Through the Advanced Robotics for Manufacturing (ARM) Institute, ARIS joined forces with a large automotive manufacturer on human-robot collaboration. They developed an intuitive Augmented Reality user interface for easily programming robotic 3D scanning. They were able to lower the barriers of entry into working with mature companies, which allowed ARIS to work with another automotive manufacturer that was initially hesitant to adopt their new technology. This collaboration was a key development in ARIS gaining the confidence of established companies in the industry.
Developing Solutions for Small Manufacturers
GrayMatter Robotics has developed smart robotic cells for surfacing finishing and treatment applications such as sanding, polishing, and spraying. The company leverages its proprietary Artificial Intelligence algorithms to enable industrial robots to program themselves; technology that can help manufacturers adopt robots for use in high-mix, high-variability manufacturing environments. The time, cost and expertise needed to program robots for each new task have been a significant barrier to adoption for many manufacturers. GrayMatter Robotics’ work is enabling production processes to be reconfigured much more rapidly than in the past.
Co-founder Ariyan Kabir said that the ARM Institute has contributed to the success of GrayMatter Robotics by providing exposure to the robotics manufacturing sector through the institute's network of partners. Members are able to point them to the right sources for building the smart robotic cells, share common pain points and requirements, and identify funding opportunities from government sources and the private sector.
Kabir said the institute is building the next generation of experts among its members through access to intellectual property via software libraries and licensing, sharing information about commercial ideas, and continuing to find the right business partners in terms of complementary skill sets.
A Fresh Perspective on Advanced Manufacturing
Three-quarters of U.S. manufacturers have fewer than 20 employees and do not have extensive research and development capabilities. These examples of startup companies illustrate how the Manufacturing Innovation Institute public-private partnership model is well suited to targeting challenges that are just too big for any one manufacturer to face. The institutes and their ecosystems are working on applied research and development to get solutions in the hands of the U.S. manufacturing community to maintain competitiveness in an ever changing environment.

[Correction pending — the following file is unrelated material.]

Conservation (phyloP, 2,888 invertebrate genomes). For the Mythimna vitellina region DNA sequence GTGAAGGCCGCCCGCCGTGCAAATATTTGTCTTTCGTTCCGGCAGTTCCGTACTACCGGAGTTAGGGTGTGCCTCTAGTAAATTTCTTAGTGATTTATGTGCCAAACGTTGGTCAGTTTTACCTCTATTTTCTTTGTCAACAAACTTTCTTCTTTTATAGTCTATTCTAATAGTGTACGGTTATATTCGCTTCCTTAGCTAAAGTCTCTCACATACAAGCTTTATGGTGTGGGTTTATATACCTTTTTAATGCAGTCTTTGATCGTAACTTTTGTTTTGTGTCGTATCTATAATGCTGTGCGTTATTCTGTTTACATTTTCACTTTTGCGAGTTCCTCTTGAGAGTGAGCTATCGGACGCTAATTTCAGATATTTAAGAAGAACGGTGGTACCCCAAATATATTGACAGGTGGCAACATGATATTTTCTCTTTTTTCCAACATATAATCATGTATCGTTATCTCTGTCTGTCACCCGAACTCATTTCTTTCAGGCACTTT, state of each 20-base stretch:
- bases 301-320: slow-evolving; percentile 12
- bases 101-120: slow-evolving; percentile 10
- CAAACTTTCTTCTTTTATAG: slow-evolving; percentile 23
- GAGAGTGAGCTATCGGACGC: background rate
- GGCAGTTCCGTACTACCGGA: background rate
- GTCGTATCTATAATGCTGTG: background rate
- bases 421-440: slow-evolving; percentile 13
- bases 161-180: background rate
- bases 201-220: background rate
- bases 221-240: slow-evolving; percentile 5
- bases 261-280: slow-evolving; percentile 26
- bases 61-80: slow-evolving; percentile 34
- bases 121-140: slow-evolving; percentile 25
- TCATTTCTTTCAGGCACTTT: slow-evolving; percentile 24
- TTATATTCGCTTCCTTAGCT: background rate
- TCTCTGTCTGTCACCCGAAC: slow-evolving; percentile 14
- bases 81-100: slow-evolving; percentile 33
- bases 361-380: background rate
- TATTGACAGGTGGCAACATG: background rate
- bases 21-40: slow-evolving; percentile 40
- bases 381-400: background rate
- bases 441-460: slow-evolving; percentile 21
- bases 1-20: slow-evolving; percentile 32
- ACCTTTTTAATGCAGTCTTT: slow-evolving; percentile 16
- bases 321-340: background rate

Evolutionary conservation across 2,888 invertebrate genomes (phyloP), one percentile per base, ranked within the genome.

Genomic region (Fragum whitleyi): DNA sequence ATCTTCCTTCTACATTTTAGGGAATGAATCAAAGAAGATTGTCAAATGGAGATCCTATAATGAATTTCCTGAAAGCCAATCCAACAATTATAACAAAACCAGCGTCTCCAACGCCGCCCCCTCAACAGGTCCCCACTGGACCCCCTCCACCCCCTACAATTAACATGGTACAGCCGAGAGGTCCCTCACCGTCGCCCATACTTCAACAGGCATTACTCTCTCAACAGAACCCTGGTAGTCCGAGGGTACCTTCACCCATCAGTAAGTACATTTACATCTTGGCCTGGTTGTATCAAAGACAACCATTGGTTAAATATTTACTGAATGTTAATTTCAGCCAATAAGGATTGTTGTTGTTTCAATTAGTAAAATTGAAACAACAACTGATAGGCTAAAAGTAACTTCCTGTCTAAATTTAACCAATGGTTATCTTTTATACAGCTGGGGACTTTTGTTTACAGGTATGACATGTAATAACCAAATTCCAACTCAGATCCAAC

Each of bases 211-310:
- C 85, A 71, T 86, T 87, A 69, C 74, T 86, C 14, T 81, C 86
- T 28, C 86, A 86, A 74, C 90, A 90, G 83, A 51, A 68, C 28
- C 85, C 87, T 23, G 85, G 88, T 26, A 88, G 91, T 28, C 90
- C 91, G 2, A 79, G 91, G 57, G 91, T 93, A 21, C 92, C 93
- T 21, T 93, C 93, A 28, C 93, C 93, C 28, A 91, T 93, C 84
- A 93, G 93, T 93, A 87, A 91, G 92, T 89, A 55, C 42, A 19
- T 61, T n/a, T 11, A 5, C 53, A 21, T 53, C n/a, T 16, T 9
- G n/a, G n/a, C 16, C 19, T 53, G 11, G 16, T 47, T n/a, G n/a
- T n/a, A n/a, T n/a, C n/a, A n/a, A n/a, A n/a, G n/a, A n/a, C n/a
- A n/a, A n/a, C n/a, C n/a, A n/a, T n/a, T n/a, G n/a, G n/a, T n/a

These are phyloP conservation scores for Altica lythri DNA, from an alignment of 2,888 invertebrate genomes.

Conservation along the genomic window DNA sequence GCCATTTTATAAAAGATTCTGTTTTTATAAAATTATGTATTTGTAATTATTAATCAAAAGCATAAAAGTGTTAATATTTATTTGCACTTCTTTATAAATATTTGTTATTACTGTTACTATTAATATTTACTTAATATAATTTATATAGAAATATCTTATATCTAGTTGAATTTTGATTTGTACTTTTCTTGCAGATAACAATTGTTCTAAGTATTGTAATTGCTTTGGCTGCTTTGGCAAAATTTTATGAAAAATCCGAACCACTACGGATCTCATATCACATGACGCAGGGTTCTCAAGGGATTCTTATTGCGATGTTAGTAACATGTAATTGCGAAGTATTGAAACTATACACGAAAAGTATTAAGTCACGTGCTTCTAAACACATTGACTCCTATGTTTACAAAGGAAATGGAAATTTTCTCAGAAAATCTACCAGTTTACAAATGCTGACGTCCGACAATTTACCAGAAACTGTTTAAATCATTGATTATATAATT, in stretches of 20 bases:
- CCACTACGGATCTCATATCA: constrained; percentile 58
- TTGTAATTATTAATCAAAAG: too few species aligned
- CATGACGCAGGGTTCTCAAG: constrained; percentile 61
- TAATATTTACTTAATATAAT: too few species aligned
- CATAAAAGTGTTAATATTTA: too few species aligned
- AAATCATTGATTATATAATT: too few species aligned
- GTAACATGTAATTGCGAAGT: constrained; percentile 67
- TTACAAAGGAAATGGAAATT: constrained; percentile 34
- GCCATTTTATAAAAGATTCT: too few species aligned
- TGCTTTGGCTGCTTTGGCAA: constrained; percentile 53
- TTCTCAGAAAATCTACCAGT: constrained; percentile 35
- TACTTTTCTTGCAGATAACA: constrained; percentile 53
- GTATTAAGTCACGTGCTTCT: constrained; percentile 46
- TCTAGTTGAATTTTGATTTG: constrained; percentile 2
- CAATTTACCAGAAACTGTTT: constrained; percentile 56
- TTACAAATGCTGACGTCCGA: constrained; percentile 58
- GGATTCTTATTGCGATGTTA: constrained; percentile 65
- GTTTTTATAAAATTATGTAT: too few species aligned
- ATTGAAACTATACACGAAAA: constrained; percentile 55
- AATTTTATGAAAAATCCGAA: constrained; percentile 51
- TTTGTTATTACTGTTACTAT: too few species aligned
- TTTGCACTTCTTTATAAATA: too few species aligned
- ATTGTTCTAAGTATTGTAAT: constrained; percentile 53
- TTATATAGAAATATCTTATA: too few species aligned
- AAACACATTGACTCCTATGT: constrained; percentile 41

The varied beginnings of startups associated with the Manufacturing USA institutes illustrate the institutes' impacts in convening and supporting all aspects of the manufacturing sector. Origins for startups becoming involved in institutions include:
- Founders who were involved in institute-founded projects
- Students at member universities
- Employees at member universities and member companies
- Referrals from private sector member companies
- Applicants for a specific project call
- Entrepreneurs in residence
Technology advancements made today by the institutes and their members will lead to new companies or even new markets that provide more Americans with rewarding, living wage jobs. All of this contributes to stronger local, regional, and national economies.
The 16 institutes of the Manufacturing USA network are funded through the departments of Commerce, Defense, and Energy and from private sector industry members. In 2021, the institutes collectively worked with over 2,300 member organizations to collaborate on more than 700 major technology and workforce research and development projects and engaged over 90,000 people in advanced manufacturing training. State, industry, and federal funds contributed $480 million to these activities.
Learn how the Manufacturing USA institutes' facilities are a draw for many early-stage companies.